In what should come as no surprise to anyone following the case, jurors in the Hulk Hogan right to privacy civil suit against gossip-site Gawker, which was brought over release and publication of a 2006 sex tape involving the wrestling superstar, hit the media company with another $25 million judgment late Monday afternoon on March 21, 2016. The award was for punitive damages, an extra penalty that can be handed out in certain cases where it is found a person went above and beyond conscionable measures of injuring another. In the world of litigation, such damages are seen more as a deterrent to potential, would-be lawbreakers.
The $25 million award was broken down into three parts, hitting the company with $15 million, founder Nick Denton individually with $10 million of responsibility, and former editor-in-chief AJ Daulerio, who published the tape and wrote an accompanying graphic, tie-in piece, with $100,000. Tacked onto the $115 million judgment awarded in Hogan’s favor, the total penalty as it currently sits against for publishing the tape is $140 million — a rather large amount, considering the company is valued at only $83 million and brought in total gross revenues of $48.7 million in all of 2015.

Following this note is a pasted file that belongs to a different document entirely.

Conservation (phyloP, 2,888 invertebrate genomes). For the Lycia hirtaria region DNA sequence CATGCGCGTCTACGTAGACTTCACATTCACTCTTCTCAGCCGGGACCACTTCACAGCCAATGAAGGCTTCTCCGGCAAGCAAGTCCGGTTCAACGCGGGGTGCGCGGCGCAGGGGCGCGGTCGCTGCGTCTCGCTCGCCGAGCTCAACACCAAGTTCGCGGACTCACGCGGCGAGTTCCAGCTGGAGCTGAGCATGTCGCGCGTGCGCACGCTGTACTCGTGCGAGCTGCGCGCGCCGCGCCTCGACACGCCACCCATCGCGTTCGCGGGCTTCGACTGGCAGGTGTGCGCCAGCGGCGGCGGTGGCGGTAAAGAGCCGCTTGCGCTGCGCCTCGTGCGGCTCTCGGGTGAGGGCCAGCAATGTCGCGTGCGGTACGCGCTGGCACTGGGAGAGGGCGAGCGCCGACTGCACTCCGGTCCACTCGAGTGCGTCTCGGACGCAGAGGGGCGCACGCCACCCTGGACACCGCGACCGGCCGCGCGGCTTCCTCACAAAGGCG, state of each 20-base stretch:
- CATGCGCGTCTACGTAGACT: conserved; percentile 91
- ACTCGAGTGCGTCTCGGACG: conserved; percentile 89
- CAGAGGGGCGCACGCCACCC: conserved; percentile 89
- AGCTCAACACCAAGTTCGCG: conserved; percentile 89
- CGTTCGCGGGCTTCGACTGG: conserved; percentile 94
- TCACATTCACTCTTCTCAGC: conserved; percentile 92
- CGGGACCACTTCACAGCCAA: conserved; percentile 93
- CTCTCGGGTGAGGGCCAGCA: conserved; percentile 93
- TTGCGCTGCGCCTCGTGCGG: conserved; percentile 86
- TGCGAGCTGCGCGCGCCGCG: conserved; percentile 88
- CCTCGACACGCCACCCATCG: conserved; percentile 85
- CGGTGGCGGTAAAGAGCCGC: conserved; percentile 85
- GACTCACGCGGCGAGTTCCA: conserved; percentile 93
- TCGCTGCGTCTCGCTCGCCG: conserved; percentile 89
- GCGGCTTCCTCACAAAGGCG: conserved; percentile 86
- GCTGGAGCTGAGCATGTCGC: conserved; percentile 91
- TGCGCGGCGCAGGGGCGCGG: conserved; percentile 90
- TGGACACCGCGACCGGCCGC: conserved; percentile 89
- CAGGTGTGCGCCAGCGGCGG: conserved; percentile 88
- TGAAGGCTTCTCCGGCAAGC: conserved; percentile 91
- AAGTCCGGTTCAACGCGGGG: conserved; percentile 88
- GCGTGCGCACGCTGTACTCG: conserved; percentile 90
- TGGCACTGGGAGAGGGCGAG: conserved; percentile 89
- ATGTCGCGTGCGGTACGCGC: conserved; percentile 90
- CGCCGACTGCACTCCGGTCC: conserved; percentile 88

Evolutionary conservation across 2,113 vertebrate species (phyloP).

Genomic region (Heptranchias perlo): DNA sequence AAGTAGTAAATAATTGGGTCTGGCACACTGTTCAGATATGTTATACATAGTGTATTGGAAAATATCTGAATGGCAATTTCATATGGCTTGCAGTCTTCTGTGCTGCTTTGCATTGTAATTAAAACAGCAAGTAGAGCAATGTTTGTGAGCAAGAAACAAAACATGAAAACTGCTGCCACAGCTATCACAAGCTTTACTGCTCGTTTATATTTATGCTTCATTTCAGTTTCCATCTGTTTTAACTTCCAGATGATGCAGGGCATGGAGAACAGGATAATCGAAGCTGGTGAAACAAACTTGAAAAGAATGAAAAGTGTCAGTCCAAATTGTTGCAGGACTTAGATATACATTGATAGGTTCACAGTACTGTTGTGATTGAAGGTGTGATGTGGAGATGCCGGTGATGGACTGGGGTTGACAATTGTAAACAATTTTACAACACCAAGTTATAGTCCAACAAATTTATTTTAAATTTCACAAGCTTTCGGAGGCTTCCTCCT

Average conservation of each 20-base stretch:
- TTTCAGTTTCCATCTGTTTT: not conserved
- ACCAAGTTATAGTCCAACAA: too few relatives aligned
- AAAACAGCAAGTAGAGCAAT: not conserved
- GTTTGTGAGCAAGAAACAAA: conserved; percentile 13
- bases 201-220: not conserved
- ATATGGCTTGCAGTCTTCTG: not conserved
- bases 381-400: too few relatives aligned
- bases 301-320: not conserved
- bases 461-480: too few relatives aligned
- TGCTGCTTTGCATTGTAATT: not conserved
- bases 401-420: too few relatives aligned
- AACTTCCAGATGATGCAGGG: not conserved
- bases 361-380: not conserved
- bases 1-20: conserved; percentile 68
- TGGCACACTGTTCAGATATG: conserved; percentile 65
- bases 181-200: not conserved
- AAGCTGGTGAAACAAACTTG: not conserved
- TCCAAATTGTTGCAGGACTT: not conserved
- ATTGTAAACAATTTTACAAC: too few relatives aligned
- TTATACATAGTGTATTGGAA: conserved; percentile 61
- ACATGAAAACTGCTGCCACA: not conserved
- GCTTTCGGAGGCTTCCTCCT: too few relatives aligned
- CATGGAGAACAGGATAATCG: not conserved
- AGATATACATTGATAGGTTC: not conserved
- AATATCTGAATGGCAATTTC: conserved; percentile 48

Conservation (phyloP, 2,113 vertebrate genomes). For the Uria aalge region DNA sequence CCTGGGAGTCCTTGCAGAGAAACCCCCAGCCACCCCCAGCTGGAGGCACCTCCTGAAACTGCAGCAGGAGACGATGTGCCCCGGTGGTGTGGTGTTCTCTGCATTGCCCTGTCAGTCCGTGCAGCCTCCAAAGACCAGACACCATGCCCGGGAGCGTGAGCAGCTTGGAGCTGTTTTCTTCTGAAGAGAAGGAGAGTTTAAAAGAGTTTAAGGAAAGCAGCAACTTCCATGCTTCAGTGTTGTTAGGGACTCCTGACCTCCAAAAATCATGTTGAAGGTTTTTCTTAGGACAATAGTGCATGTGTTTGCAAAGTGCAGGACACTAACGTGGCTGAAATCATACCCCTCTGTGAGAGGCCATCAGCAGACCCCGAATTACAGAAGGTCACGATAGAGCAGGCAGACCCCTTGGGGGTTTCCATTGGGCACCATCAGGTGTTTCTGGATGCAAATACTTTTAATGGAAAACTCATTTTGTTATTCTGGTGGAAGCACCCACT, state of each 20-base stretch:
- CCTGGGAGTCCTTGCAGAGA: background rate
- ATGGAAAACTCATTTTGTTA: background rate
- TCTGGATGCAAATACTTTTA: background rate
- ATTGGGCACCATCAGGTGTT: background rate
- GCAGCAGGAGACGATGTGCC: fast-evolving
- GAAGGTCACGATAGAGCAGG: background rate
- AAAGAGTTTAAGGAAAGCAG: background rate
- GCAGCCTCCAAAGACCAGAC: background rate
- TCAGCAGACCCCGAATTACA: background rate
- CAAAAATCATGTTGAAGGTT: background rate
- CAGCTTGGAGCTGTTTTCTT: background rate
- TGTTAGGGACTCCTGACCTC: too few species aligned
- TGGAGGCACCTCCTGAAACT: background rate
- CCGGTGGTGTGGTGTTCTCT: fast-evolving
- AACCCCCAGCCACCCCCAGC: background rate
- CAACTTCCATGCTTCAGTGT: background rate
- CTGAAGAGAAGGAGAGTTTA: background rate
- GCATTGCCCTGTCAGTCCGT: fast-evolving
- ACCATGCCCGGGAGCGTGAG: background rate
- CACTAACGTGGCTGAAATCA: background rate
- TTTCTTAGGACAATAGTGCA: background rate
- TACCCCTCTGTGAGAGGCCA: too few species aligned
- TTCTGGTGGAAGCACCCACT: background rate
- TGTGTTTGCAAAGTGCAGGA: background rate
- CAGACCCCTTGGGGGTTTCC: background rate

The punitive damages determination came shortly after attorneys for both sides had the opportunity to briefly plead with the jury why or why not an award for any amount would have been appropriate. According to reports, Hogan’s attorney told the jury punitive damages were necessary to “send a message,” while Gawker’s representation argued that the verdict amount was already more than what the company is worth and more than what Hogan himself had already requested, and therefore significantly large enough to deter the way media outlets will cover celebrities in the future. Apparently, however, the jury was unconvinced that a money award of any kind was going to be enough in reparations for Gawker’s misstep, as reports surfaced the jury panel of four women and two men asked the presiding judge if they could slap Gawker and the individually named defendants with community service on top of the award. The judge appropriately denied such a request.
Representatives for Gawker immediately released statements following the announcement of the punitive verdict, saying that the jury was not presented with the full amount of evidence and that the appellate court would be able to consider a host of previously sealed documents that only became available after trial concluded late last week. Gawker had already expressed its intention to appeal the jury verdict.